The recession ended in June 2009. That’s what economists at the National Bureau of Economic Research announced last week. But for the many tribal casinos that are still experiencing revenue decreases, it’s far from over.
At the Mohegan Sun in Connecticut, owned/operated by the Mohegan Tribe, revenues dropped so much that it had to do something it had tried so desperately not to do since the economy started going downhill: It had to layoff workers. As reported by the AP on Sept. 14, 355 employees will be let go, and another 120 will be reassigned.
Mohegan Sun blames the job cuts on a drop in slot revenues. During the fiscal year ending in Sept. 2009, the casino reported gross slot revenues of around $780 million, almost a 9 percent decrease from the same month last year.
With more than 8,500 workers, Mohegan Sun is one of Connecticut’s largest employers. This is the first time it has ever had to layoff workers since opening its doors in 1996.
In addition to shedding jobs, the casino plans to shut down one of its buffet restaurants and use more third-party operators for its eateries, according to the AP article.
Nearby Foxwoods and the MGM Grand at Foxwoods, owned by the Mashantucket Pequot, are also reporting declines. On Sept. 15, Foxwoods issued a press release stating that slot revenue in Aug. was $59.2 million, a decrease of 6.3 percent in slot win and a decrease of 3.2 percent in total slot handle as compared to Aug. 2009.
“Our August results are a reflection of prolonged economic conditions and the challenges they present to our, and just about every other, business,” said Mashantucket Pequot Gaming Enterprises President William Sherlock in the release.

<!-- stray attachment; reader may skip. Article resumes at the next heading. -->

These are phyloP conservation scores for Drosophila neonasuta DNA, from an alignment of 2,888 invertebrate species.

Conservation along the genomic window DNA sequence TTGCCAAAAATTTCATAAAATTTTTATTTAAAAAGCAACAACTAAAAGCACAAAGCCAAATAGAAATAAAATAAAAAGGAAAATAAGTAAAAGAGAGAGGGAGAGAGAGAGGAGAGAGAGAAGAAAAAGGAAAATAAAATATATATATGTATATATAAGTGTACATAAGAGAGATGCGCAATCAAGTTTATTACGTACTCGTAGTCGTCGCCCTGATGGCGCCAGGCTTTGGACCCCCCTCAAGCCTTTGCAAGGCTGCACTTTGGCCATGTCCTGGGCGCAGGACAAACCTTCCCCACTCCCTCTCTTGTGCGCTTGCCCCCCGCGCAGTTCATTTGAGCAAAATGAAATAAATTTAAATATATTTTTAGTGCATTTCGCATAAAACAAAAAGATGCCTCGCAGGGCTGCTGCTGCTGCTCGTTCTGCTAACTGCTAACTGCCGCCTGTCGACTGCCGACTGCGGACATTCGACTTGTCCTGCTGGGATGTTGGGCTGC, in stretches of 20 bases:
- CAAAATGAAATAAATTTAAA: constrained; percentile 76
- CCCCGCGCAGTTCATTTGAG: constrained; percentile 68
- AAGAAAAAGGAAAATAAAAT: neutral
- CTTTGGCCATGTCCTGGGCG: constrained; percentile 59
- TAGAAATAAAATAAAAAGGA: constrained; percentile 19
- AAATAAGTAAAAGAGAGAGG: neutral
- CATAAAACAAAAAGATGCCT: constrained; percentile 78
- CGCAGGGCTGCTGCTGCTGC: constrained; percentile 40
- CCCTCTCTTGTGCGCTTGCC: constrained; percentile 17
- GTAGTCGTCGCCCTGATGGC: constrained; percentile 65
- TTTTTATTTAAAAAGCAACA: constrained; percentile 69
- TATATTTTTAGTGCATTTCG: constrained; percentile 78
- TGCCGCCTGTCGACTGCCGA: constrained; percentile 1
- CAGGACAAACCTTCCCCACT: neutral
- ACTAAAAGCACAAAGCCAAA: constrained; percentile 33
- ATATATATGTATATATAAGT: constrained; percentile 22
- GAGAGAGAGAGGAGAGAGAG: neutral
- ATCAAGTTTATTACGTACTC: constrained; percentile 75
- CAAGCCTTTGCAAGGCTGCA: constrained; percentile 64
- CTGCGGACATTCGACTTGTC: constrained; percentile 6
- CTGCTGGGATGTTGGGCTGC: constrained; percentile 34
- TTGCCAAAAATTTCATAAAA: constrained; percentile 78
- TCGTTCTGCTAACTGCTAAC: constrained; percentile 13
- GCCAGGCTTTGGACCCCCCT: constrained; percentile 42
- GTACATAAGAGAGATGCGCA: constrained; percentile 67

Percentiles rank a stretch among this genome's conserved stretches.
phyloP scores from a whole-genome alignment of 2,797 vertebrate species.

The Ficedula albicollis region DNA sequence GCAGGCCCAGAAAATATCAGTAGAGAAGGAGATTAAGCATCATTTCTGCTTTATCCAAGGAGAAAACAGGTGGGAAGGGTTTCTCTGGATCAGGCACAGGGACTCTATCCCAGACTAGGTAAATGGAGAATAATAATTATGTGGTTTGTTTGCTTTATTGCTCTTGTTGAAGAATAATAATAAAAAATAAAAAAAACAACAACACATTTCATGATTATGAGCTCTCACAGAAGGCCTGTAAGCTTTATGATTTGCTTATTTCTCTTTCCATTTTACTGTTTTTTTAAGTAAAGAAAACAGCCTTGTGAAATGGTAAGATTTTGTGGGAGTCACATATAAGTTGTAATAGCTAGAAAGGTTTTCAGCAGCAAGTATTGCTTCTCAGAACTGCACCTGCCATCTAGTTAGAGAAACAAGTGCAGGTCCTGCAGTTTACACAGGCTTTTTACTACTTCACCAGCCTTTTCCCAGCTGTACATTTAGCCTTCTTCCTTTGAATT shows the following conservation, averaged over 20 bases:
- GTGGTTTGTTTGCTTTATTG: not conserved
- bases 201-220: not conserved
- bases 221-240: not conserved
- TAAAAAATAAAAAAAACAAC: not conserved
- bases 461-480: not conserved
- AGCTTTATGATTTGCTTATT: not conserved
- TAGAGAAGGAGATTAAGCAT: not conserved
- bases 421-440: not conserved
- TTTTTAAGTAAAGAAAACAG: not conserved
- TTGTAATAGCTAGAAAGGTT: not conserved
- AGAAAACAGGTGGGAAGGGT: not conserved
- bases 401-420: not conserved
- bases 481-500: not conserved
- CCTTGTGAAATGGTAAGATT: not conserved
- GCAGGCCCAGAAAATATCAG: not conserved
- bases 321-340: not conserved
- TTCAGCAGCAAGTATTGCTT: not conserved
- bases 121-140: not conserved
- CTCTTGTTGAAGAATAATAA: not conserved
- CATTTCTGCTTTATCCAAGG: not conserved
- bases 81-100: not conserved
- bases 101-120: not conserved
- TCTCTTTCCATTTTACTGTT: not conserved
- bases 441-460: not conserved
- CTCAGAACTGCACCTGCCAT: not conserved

Foxwoods was forced to layoff workers in 2008, reducing its workforce by approximately 6 percent.
In California, Cache Creek Casino Resort, owned by the Yocha Dehe Wintun Nation, recently decided to suspend a big expansion project, one that included a 2,200-seat event center, 900-car parking garage and other amenities.
“The outlook for the economy, both locally and across the U.S., just made this decision necessary,” tribal spokesman Greg Larsen was quoted as saying in an article published by Sacbee.com on Sept. 16.
The project is not the first one to be put on hold by the casino. Last fall, it put the brakes on a bigger project, which included a 10-story hotel tower, also due to the bad economy.
In June, the National Indian Gaming Commission released data showing that revenues generated by the Indian gaming industry (233 tribes in the United States engaged in gaming) in 2009 totaled $26.5 billion, a dip from the $26.7 billion reported in 2008.
In 2009, 58 percent of tribal gaming operations reported a decrease in revenue, with about half of those showing decreases of less than 10 percent from 2008. Nearly 40 percent, however, reported an increase, with about 15 percent showing a 50 percent jump. NIGC credits those increases for the most part to casinos opening in 2008 and recognizing the first full-year revenue impact in 2009 and to casino expansions.
Casinos across the country, from Los Vegas to Atlantic City, are seeing revenue drops. Nationwide, revenues fell to $30.74 billion in 2009, a 5.5 percent decrease from 2008, according to a report released by the American Gaming Association in May.
And it does not look like 2010 will be much better. In addition to what the Connecticut casinos are experiencing, tribal operations in Arizona, Wisconsin and other states are still reporting fewer dollars coming in.